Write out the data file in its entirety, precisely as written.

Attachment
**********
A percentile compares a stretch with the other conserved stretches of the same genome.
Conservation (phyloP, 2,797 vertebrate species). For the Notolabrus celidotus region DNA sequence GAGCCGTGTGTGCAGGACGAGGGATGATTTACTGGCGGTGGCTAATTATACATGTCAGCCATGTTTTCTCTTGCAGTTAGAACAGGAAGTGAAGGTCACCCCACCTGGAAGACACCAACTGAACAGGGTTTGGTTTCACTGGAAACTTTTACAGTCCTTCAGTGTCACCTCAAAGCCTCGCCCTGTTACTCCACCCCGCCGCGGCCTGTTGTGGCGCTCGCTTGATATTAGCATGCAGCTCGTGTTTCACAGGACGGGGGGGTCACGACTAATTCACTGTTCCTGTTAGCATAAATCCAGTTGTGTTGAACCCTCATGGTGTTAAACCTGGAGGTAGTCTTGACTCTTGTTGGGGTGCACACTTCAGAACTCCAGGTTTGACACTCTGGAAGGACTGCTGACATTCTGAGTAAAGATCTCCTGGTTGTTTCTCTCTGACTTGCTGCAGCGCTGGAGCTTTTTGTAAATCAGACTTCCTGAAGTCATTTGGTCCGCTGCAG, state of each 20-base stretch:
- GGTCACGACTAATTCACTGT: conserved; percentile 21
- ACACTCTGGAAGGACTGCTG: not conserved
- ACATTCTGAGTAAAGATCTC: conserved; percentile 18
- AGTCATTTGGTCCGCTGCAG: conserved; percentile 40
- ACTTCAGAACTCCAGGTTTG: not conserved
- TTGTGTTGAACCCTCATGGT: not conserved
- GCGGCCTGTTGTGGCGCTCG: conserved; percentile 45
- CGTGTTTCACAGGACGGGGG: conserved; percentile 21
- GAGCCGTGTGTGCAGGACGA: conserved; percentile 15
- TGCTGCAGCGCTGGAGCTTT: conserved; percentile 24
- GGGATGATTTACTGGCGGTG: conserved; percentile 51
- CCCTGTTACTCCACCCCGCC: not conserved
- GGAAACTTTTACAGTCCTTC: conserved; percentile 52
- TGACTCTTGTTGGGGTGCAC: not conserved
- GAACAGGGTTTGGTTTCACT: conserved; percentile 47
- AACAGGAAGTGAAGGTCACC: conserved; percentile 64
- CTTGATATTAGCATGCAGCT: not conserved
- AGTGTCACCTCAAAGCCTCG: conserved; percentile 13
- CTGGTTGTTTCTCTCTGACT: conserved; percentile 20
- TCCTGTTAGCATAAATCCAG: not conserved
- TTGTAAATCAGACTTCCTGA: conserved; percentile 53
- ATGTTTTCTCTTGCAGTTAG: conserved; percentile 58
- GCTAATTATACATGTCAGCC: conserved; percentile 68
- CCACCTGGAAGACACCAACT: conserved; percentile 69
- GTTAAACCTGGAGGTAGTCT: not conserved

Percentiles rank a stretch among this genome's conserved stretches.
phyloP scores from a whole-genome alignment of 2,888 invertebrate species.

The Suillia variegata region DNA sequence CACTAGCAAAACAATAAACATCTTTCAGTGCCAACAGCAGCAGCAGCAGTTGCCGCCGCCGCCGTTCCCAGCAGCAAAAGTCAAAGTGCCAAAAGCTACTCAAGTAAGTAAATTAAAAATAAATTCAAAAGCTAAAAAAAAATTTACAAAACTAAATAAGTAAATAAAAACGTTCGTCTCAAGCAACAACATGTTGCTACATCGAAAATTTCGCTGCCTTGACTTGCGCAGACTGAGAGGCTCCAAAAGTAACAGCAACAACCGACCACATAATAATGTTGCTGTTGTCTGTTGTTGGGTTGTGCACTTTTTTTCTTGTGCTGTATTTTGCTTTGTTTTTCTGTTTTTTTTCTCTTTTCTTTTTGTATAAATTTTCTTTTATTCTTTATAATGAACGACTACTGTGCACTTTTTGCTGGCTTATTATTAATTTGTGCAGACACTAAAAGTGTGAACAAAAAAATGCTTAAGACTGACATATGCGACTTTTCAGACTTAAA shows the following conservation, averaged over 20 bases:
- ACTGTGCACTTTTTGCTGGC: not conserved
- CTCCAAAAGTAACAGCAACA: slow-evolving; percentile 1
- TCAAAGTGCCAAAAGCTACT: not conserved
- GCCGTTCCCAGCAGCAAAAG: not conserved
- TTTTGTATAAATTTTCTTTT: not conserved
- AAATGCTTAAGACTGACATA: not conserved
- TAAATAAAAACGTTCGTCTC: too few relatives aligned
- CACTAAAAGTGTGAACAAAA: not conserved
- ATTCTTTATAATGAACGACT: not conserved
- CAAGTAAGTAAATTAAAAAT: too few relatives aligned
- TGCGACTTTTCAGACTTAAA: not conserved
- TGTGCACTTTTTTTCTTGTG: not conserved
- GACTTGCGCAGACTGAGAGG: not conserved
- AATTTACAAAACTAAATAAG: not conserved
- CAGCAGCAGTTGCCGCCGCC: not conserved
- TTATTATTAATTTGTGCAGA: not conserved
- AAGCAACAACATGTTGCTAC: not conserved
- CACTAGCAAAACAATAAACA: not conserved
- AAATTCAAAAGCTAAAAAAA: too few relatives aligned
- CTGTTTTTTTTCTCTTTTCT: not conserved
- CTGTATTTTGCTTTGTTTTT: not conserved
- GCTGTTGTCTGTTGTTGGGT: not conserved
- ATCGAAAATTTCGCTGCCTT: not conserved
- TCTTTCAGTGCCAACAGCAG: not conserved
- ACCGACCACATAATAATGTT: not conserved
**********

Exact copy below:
A percentile compares a stretch with the other conserved stretches of the same genome.
Conservation (phyloP, 2,797 vertebrate species). For the Notolabrus celidotus region DNA sequence GAGCCGTGTGTGCAGGACGAGGGATGATTTACTGGCGGTGGCTAATTATACATGTCAGCCATGTTTTCTCTTGCAGTTAGAACAGGAAGTGAAGGTCACCCCACCTGGAAGACACCAACTGAACAGGGTTTGGTTTCACTGGAAACTTTTACAGTCCTTCAGTGTCACCTCAAAGCCTCGCCCTGTTACTCCACCCCGCCGCGGCCTGTTGTGGCGCTCGCTTGATATTAGCATGCAGCTCGTGTTTCACAGGACGGGGGGGTCACGACTAATTCACTGTTCCTGTTAGCATAAATCCAGTTGTGTTGAACCCTCATGGTGTTAAACCTGGAGGTAGTCTTGACTCTTGTTGGGGTGCACACTTCAGAACTCCAGGTTTGACACTCTGGAAGGACTGCTGACATTCTGAGTAAAGATCTCCTGGTTGTTTCTCTCTGACTTGCTGCAGCGCTGGAGCTTTTTGTAAATCAGACTTCCTGAAGTCATTTGGTCCGCTGCAG, state of each 20-base stretch:
- GGTCACGACTAATTCACTGT: conserved; percentile 21
- ACACTCTGGAAGGACTGCTG: not conserved
- ACATTCTGAGTAAAGATCTC: conserved; percentile 18
- AGTCATTTGGTCCGCTGCAG: conserved; percentile 40
- ACTTCAGAACTCCAGGTTTG: not conserved
- TTGTGTTGAACCCTCATGGT: not conserved
- GCGGCCTGTTGTGGCGCTCG: conserved; percentile 45
- CGTGTTTCACAGGACGGGGG: conserved; percentile 21
- GAGCCGTGTGTGCAGGACGA: conserved; percentile 15
- TGCTGCAGCGCTGGAGCTTT: conserved; percentile 24
- GGGATGATTTACTGGCGGTG: conserved; percentile 51
- CCCTGTTACTCCACCCCGCC: not conserved
- GGAAACTTTTACAGTCCTTC: conserved; percentile 52
- TGACTCTTGTTGGGGTGCAC: not conserved
- GAACAGGGTTTGGTTTCACT: conserved; percentile 47
- AACAGGAAGTGAAGGTCACC: conserved; percentile 64
- CTTGATATTAGCATGCAGCT: not conserved
- AGTGTCACCTCAAAGCCTCG: conserved; percentile 13
- CTGGTTGTTTCTCTCTGACT: conserved; percentile 20
- TCCTGTTAGCATAAATCCAG: not conserved
- TTGTAAATCAGACTTCCTGA: conserved; percentile 53
- ATGTTTTCTCTTGCAGTTAG: conserved; percentile 58
- GCTAATTATACATGTCAGCC: conserved; percentile 68
- CCACCTGGAAGACACCAACT: conserved; percentile 69
- GTTAAACCTGGAGGTAGTCT: not conserved

Percentiles rank a stretch among this genome's conserved stretches.
phyloP scores from a whole-genome alignment of 2,888 invertebrate species.

The Suillia variegata region DNA sequence CACTAGCAAAACAATAAACATCTTTCAGTGCCAACAGCAGCAGCAGCAGTTGCCGCCGCCGCCGTTCCCAGCAGCAAAAGTCAAAGTGCCAAAAGCTACTCAAGTAAGTAAATTAAAAATAAATTCAAAAGCTAAAAAAAAATTTACAAAACTAAATAAGTAAATAAAAACGTTCGTCTCAAGCAACAACATGTTGCTACATCGAAAATTTCGCTGCCTTGACTTGCGCAGACTGAGAGGCTCCAAAAGTAACAGCAACAACCGACCACATAATAATGTTGCTGTTGTCTGTTGTTGGGTTGTGCACTTTTTTTCTTGTGCTGTATTTTGCTTTGTTTTTCTGTTTTTTTTCTCTTTTCTTTTTGTATAAATTTTCTTTTATTCTTTATAATGAACGACTACTGTGCACTTTTTGCTGGCTTATTATTAATTTGTGCAGACACTAAAAGTGTGAACAAAAAAATGCTTAAGACTGACATATGCGACTTTTCAGACTTAAA shows the following conservation, averaged over 20 bases:
- ACTGTGCACTTTTTGCTGGC: not conserved
- CTCCAAAAGTAACAGCAACA: slow-evolving; percentile 1
- TCAAAGTGCCAAAAGCTACT: not conserved
- GCCGTTCCCAGCAGCAAAAG: not conserved
- TTTTGTATAAATTTTCTTTT: not conserved
- AAATGCTTAAGACTGACATA: not conserved
- TAAATAAAAACGTTCGTCTC: too few relatives aligned
- CACTAAAAGTGTGAACAAAA: not conserved
- ATTCTTTATAATGAACGACT: not conserved
- CAAGTAAGTAAATTAAAAAT: too few relatives aligned
- TGCGACTTTTCAGACTTAAA: not conserved
- TGTGCACTTTTTTTCTTGTG: not conserved
- GACTTGCGCAGACTGAGAGG: not conserved
- AATTTACAAAACTAAATAAG: not conserved
- CAGCAGCAGTTGCCGCCGCC: not conserved
- TTATTATTAATTTGTGCAGA: not conserved
- AAGCAACAACATGTTGCTAC: not conserved
- CACTAGCAAAACAATAAACA: not conserved
- AAATTCAAAAGCTAAAAAAA: too few relatives aligned
- CTGTTTTTTTTCTCTTTTCT: not conserved
- CTGTATTTTGCTTTGTTTTT: not conserved
- GCTGTTGTCTGTTGTTGGGT: not conserved
- ATCGAAAATTTCGCTGCCTT: not conserved
- TCTTTCAGTGCCAACAGCAG: not conserved
- ACCGACCACATAATAATGTT: not conserved